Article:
Author Archives: Sharon

How to write a book – A Play

I’m listening to an interview of author Janice Day who wrote about her breast cancer experience. I like her style and her struggle to find a story format to suit her story.  You can listen to the podcast at  Creative Breakthrough Podcast 1 with Jurgen Wolff.

Janice talks about studying screen writing and being interested in Aristotle’s analysis of the three act play into pity, fear and catharsis.

It’s is a great description of this year’s book writing course and explains my different bouts of writer’s block.

How to Write a Book – A Play
Act I: Pity.
Scene: A desk, a computer, an empty chair.
A woman walks into the room, looks at the computer and wails “oh woe is me, I can’t write a book. I’m doomed.”
Act II: Fear.
Scene: The woman sits on the chair and starts typing, then stops and screeches “oh no, I can write a book… oooh, but it won’t be good enough and people will snigger behind my back. I’m doomed if I do and doomed if I dont.”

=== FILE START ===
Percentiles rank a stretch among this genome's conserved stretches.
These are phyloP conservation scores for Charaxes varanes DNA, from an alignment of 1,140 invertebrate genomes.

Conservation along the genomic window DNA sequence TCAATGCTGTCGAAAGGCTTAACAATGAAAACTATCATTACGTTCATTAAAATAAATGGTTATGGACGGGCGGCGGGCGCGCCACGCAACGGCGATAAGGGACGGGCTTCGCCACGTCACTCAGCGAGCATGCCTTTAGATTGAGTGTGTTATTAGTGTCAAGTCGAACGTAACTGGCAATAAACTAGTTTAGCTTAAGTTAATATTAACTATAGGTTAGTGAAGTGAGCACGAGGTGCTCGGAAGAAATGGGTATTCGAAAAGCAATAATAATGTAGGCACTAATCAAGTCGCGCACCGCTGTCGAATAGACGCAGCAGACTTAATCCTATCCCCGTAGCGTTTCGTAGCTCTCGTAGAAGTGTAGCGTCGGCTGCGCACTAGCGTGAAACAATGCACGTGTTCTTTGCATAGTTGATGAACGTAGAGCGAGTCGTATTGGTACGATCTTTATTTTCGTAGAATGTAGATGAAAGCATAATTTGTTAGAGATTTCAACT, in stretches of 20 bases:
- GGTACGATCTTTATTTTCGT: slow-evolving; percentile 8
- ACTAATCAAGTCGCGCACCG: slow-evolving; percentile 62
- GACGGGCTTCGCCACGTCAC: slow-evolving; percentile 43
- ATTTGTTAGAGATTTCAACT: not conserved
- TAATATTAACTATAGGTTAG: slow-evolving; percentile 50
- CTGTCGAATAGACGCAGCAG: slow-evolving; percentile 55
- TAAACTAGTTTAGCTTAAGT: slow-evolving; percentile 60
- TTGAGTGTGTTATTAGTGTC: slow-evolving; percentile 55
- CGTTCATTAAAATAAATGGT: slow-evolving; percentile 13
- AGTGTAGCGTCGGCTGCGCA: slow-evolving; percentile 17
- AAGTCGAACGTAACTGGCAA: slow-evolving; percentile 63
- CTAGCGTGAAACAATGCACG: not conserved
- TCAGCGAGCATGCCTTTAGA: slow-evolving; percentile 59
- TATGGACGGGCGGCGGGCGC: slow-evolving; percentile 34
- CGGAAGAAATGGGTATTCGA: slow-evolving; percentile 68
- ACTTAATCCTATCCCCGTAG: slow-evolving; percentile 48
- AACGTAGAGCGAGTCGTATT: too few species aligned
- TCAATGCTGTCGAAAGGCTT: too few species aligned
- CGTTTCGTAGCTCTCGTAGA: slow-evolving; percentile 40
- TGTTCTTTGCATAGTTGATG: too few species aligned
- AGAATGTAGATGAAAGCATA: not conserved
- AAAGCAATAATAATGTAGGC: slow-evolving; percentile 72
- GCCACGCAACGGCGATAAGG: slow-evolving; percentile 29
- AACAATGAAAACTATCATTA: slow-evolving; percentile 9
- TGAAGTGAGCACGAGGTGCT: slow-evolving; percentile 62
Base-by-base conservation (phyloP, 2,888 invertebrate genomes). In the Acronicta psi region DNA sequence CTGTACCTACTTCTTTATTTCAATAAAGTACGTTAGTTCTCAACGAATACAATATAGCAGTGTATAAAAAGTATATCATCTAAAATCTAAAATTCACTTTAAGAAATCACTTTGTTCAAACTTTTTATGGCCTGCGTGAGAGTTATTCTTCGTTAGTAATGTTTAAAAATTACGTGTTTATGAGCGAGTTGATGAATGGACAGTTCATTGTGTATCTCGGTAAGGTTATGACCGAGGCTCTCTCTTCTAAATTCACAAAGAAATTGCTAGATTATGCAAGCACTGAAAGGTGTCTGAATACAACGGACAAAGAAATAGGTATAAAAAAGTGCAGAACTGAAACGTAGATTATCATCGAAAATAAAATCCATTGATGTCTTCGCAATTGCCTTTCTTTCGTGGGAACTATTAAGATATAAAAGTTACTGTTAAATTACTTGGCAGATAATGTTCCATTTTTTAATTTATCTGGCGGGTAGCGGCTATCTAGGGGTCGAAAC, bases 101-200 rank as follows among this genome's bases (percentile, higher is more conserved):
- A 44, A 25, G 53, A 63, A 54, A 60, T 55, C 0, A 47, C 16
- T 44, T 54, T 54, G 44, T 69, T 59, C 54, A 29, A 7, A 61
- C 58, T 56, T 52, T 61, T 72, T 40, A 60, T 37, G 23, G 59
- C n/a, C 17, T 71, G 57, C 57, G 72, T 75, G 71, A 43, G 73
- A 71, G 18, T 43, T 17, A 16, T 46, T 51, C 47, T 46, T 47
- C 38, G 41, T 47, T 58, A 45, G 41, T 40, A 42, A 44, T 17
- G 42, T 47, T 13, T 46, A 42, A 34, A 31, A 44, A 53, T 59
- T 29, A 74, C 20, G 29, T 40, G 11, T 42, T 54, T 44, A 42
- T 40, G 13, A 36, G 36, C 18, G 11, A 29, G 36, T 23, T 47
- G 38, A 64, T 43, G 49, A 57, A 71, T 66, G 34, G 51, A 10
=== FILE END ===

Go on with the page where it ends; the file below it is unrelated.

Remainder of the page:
Act III: Catharsis.
Scene: The woman sits in the chair, typing on the keyboard. The screen comes into focus and we see the words  “the end”. She leans back takes a deep breath, exhales audibly, smiles and says: “wow, so that’s how you write a book.  I’ll be damned.”

 

Why we must celebrate the small wins

A great way to start the week listening to Tim Ferriss’ podcast with Chase Jarvis.

I especially love his comments about the really important reason for celebrating the small wins.

As Tim explains it: we want to be creative because we want to do great work and we want to do great work to feel good about ourselves and if we give ourselves small doses of feeling successful throughout the creative process, rather than just at the end, we get better at celebrating the big wins too.

So true.

Sending good intentions to the universe doesn’t give us what we want… we achieve what we wish at a speed determined by our cultural beliefs and by the strength of the actions we take that confirm our intrinsic worth.
The MindBody Code, Dr Mario Martinez